Mechanism of the Physiological Reaction Catalyzed by Tryptophan Synthase from Escherichia coli

Andrew N. Lane, Kasper Kirschner

Research output: Contribution to journalArticlepeer-review

73 Scopus citations


The physiological synthesis of L-tryptophan from indoleglycerol phosphate and L-serine catalyzed by the α2β2 bienzyme complex of tryptophan synthase requires spatial and dynamic cooperation between the two distant α and β active sites. The carbanion of the adduct of L-tryptophan to pyridoxal phosphate accumulated during the steady state of the catalyzed reaction. Moreover, it was formed transiently and without a lag in single turnovers, and glyceraldehyde 3-phosphate was released only after formation of the carbanion. These and further data prove first that the affinity for indoleglycerol phosphate and its cleavage to indole in the α subunit are enhanced substantially by aminoacrylate bound to the β subunit. This indirect activation explains why the turnover number of the physiological reaction is larger than that of the indoleglycerol phosphate cleavage reaction. Second, reprotonation of nascent tryptophan carbanion is rate limiting for overall tryptophan synthesis. Third, most of the indole generated in the active site of the α subunit is transferred directly to the active site of the β subunit and only insignificant amounts pass through the solvent. Comparison of the single turnover rate constants with the known elementary rate constants of the partial reactions catalyzed by the α and β active sites suggests that the cleavage reaction rather than the transfer of indole or its condensation with aminoacrylate is rate limiting for the formation of nascent tryptophan.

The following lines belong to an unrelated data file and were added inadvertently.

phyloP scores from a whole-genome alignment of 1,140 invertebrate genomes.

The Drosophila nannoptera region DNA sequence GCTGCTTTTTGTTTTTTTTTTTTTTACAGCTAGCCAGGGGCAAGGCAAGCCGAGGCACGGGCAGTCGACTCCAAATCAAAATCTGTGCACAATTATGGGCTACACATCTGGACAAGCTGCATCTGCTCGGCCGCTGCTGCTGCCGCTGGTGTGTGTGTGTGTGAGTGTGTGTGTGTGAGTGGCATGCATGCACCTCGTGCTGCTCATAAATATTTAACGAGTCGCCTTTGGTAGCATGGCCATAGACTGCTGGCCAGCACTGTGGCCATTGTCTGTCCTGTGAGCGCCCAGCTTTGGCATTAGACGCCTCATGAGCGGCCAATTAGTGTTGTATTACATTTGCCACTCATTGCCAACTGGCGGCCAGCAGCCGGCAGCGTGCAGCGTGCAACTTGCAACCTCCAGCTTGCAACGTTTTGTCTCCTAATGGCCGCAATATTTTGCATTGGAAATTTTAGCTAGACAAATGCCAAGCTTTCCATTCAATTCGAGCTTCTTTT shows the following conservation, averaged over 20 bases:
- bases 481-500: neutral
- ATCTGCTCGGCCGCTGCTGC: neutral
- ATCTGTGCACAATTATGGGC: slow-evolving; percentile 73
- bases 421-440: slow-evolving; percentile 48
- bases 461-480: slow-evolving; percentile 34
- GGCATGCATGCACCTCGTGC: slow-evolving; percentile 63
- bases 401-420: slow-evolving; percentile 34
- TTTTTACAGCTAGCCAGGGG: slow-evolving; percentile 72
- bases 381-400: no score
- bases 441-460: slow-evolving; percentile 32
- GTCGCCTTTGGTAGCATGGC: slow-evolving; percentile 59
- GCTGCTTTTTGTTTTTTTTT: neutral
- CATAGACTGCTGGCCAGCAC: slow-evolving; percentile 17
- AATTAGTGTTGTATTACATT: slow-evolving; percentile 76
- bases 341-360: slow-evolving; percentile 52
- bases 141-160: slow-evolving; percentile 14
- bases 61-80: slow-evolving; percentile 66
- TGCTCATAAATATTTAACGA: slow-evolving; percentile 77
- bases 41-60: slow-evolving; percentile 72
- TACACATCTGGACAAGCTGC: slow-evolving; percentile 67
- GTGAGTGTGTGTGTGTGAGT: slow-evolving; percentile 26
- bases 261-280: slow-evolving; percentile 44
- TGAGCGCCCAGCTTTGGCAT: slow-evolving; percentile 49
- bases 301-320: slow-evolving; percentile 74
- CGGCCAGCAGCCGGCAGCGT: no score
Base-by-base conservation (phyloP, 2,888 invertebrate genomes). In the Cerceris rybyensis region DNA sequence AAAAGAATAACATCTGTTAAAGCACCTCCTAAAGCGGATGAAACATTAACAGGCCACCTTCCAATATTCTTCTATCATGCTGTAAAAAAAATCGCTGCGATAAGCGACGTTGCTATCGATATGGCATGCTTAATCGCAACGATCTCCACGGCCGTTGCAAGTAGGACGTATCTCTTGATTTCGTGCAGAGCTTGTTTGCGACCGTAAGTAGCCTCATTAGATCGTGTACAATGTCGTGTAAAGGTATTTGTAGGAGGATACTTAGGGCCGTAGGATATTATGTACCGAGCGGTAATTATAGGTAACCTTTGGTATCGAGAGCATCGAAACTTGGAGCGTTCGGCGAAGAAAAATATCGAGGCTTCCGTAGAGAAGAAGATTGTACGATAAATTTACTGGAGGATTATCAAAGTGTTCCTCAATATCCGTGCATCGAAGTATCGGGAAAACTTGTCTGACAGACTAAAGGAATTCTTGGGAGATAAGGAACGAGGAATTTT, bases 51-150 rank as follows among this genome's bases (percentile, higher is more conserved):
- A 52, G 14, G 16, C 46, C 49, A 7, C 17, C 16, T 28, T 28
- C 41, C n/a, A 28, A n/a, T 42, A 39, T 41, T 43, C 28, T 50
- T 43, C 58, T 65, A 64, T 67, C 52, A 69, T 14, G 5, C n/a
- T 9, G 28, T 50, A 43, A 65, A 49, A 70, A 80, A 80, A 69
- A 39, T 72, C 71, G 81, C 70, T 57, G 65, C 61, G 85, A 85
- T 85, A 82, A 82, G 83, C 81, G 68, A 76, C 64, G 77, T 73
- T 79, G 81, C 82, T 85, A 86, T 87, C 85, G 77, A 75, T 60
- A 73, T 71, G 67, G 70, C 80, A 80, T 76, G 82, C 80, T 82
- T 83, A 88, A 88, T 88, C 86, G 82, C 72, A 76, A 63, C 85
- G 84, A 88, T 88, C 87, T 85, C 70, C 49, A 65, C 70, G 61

Original languageEnglish
Pages (from-to)479-484
Number of pages6
Issue number2
StatePublished - Jan 1 1991

ASJC Scopus subject areas

  • Biochemistry


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